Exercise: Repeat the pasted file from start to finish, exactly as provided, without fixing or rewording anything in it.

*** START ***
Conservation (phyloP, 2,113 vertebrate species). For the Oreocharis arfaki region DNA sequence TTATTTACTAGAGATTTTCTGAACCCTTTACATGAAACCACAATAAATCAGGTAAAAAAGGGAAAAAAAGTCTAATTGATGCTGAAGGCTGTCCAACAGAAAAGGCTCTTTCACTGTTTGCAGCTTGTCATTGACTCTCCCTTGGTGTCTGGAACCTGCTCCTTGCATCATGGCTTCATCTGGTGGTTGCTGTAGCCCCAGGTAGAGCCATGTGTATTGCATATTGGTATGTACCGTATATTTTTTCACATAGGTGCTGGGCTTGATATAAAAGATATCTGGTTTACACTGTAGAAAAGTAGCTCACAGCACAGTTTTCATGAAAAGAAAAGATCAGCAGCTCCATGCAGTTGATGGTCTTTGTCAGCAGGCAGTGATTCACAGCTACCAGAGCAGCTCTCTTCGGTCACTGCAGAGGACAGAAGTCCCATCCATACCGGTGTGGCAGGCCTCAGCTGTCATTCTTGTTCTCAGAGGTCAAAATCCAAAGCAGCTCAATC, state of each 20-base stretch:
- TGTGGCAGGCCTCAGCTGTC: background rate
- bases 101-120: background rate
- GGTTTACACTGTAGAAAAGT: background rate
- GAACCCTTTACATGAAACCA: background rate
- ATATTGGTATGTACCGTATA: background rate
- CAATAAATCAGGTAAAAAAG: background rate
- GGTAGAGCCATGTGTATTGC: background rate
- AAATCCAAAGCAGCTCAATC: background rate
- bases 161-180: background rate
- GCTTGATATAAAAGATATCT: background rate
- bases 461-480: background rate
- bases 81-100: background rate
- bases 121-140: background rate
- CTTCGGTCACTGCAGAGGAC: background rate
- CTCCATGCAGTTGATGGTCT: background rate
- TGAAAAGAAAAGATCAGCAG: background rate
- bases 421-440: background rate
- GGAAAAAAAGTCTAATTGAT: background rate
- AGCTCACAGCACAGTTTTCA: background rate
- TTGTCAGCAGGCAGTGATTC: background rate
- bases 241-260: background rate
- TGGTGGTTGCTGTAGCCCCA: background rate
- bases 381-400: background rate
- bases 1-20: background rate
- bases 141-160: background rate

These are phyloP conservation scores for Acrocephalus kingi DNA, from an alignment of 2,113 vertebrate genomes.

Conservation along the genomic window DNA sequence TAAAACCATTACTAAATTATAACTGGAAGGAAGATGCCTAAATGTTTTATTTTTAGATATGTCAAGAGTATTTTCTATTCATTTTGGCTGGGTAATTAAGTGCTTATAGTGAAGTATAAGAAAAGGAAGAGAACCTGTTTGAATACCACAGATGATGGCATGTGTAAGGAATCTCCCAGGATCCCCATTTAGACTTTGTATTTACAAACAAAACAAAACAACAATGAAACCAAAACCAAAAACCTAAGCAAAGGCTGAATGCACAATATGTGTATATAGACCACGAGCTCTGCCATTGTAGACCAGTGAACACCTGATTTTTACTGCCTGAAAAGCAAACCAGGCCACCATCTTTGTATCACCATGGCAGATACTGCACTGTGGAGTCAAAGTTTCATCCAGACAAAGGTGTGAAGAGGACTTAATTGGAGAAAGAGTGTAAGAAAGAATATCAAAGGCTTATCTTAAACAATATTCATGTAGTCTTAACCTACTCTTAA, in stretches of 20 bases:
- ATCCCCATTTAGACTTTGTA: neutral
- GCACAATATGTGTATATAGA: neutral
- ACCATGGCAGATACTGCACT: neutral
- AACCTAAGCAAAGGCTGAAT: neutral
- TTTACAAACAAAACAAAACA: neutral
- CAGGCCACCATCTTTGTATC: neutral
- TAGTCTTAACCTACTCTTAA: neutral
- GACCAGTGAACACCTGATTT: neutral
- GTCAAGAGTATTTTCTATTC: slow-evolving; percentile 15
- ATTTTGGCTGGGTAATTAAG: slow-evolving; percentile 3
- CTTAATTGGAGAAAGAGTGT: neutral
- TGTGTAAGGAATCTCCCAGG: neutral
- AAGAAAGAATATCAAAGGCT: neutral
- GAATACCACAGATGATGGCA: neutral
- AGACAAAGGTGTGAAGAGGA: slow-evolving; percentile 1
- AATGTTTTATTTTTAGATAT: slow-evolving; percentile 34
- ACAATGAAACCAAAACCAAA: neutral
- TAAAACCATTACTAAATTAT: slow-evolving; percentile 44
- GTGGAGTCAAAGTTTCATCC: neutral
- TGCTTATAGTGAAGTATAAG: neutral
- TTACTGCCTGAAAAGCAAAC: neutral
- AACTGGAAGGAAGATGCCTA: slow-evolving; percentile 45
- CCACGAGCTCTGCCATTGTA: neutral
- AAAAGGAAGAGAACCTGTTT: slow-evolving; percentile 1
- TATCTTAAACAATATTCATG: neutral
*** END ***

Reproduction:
Conservation (phyloP, 2,113 vertebrate species). For the Oreocharis arfaki region DNA sequence TTATTTACTAGAGATTTTCTGAACCCTTTACATGAAACCACAATAAATCAGGTAAAAAAGGGAAAAAAAGTCTAATTGATGCTGAAGGCTGTCCAACAGAAAAGGCTCTTTCACTGTTTGCAGCTTGTCATTGACTCTCCCTTGGTGTCTGGAACCTGCTCCTTGCATCATGGCTTCATCTGGTGGTTGCTGTAGCCCCAGGTAGAGCCATGTGTATTGCATATTGGTATGTACCGTATATTTTTTCACATAGGTGCTGGGCTTGATATAAAAGATATCTGGTTTACACTGTAGAAAAGTAGCTCACAGCACAGTTTTCATGAAAAGAAAAGATCAGCAGCTCCATGCAGTTGATGGTCTTTGTCAGCAGGCAGTGATTCACAGCTACCAGAGCAGCTCTCTTCGGTCACTGCAGAGGACAGAAGTCCCATCCATACCGGTGTGGCAGGCCTCAGCTGTCATTCTTGTTCTCAGAGGTCAAAATCCAAAGCAGCTCAATC, state of each 20-base stretch:
- TGTGGCAGGCCTCAGCTGTC: background rate
- bases 101-120: background rate
- GGTTTACACTGTAGAAAAGT: background rate
- GAACCCTTTACATGAAACCA: background rate
- ATATTGGTATGTACCGTATA: background rate
- CAATAAATCAGGTAAAAAAG: background rate
- GGTAGAGCCATGTGTATTGC: background rate
- AAATCCAAAGCAGCTCAATC: background rate
- bases 161-180: background rate
- GCTTGATATAAAAGATATCT: background rate
- bases 461-480: background rate
- bases 81-100: background rate
- bases 121-140: background rate
- CTTCGGTCACTGCAGAGGAC: background rate
- CTCCATGCAGTTGATGGTCT: background rate
- TGAAAAGAAAAGATCAGCAG: background rate
- bases 421-440: background rate
- GGAAAAAAAGTCTAATTGAT: background rate
- AGCTCACAGCACAGTTTTCA: background rate
- TTGTCAGCAGGCAGTGATTC: background rate
- bases 241-260: background rate
- TGGTGGTTGCTGTAGCCCCA: background rate
- bases 381-400: background rate
- bases 1-20: background rate
- bases 141-160: background rate

These are phyloP conservation scores for Acrocephalus kingi DNA, from an alignment of 2,113 vertebrate genomes.

Conservation along the genomic window DNA sequence TAAAACCATTACTAAATTATAACTGGAAGGAAGATGCCTAAATGTTTTATTTTTAGATATGTCAAGAGTATTTTCTATTCATTTTGGCTGGGTAATTAAGTGCTTATAGTGAAGTATAAGAAAAGGAAGAGAACCTGTTTGAATACCACAGATGATGGCATGTGTAAGGAATCTCCCAGGATCCCCATTTAGACTTTGTATTTACAAACAAAACAAAACAACAATGAAACCAAAACCAAAAACCTAAGCAAAGGCTGAATGCACAATATGTGTATATAGACCACGAGCTCTGCCATTGTAGACCAGTGAACACCTGATTTTTACTGCCTGAAAAGCAAACCAGGCCACCATCTTTGTATCACCATGGCAGATACTGCACTGTGGAGTCAAAGTTTCATCCAGACAAAGGTGTGAAGAGGACTTAATTGGAGAAAGAGTGTAAGAAAGAATATCAAAGGCTTATCTTAAACAATATTCATGTAGTCTTAACCTACTCTTAA, in stretches of 20 bases:
- ATCCCCATTTAGACTTTGTA: neutral
- GCACAATATGTGTATATAGA: neutral
- ACCATGGCAGATACTGCACT: neutral
- AACCTAAGCAAAGGCTGAAT: neutral
- TTTACAAACAAAACAAAACA: neutral
- CAGGCCACCATCTTTGTATC: neutral
- TAGTCTTAACCTACTCTTAA: neutral
- GACCAGTGAACACCTGATTT: neutral
- GTCAAGAGTATTTTCTATTC: slow-evolving; percentile 15
- ATTTTGGCTGGGTAATTAAG: slow-evolving; percentile 3
- CTTAATTGGAGAAAGAGTGT: neutral
- TGTGTAAGGAATCTCCCAGG: neutral
- AAGAAAGAATATCAAAGGCT: neutral
- GAATACCACAGATGATGGCA: neutral
- AGACAAAGGTGTGAAGAGGA: slow-evolving; percentile 1
- AATGTTTTATTTTTAGATAT: slow-evolving; percentile 34
- ACAATGAAACCAAAACCAAA: neutral
- TAAAACCATTACTAAATTAT: slow-evolving; percentile 44
- GTGGAGTCAAAGTTTCATCC: neutral
- TGCTTATAGTGAAGTATAAG: neutral
- TTACTGCCTGAAAAGCAAAC: neutral
- AACTGGAAGGAAGATGCCTA: slow-evolving; percentile 45
- CCACGAGCTCTGCCATTGTA: neutral
- AAAAGGAAGAGAACCTGTTT: slow-evolving; percentile 1
- TATCTTAAACAATATTCATG: neutral